The Canadian Transportation Agency is being asked for an emergency order to protect and compensate stranded passengers of SkyGreece Airlines, which ceased operations on Thursday after more than a week of disrupted service.
A claim filed Friday by passenger rights advocate Gabor Lukacs says the federal agency has broad powers and should use them now to protect an estimated 1,000 passengers affected by recent flight cancellations by SkyGreece Airlines.
The agency didn’t immediately respond to a request for comment. But on its website, it said unused tickets may be eligible for refunds from travel agencies, credit card companies and travel agencies in Ontario, Quebec and British Columbia.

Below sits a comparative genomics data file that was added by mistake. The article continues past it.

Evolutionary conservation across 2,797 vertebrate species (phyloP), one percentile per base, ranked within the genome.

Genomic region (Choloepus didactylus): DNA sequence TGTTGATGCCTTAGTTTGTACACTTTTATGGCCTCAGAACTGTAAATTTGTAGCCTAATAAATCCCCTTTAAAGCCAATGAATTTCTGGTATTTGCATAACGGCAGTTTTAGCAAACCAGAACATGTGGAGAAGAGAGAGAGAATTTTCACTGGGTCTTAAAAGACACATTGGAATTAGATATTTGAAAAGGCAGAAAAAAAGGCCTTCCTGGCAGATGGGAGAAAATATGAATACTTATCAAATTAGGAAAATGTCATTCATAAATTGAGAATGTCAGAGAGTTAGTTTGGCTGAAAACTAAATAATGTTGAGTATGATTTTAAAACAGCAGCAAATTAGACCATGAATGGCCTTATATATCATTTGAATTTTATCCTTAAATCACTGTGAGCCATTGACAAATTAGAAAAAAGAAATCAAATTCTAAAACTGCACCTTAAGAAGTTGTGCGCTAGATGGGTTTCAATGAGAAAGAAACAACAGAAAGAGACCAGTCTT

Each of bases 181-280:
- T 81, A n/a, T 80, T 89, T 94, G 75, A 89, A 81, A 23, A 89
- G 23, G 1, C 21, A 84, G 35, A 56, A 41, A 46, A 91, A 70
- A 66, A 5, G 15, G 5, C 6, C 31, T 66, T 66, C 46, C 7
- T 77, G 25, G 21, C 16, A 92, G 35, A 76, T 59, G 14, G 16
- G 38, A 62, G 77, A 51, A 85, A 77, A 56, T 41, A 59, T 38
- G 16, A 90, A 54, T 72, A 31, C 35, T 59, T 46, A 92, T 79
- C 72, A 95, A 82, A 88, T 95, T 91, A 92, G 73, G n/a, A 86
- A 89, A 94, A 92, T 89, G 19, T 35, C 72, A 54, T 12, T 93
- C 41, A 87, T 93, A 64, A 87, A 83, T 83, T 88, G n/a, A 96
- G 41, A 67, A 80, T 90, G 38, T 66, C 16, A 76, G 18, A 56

Messages to SkyGreece were not returned. The company said in a news release that the flight disruption was due to technical issues and financial setbacks resulting from the Greek economic crisis that took place shortly after it launched scheduled international service in May.
The company didn’t specify what technical issues it was experiencing. However, it said that a European regulation governs the rights and method of claims for cancelled flights operated by SkyGreece Airlines SA.
SkyGreece initially paid for hotel rooms in Greece, but passengers were told Thursday that support would end, Kakagiannis said.
Lukacs said in his filing that SkyGreece’s main asset is its only plane and passengers would be left without any remedy if the airline is allowed to dispose of the aircraft.
SkyGreece is headquartered in Athens, Greece, a member of the European Union. But in his application to the Canadian Transportation Agency, Lukacs says the company is registered as a Quebec corporation and owned or controlled by Canadians.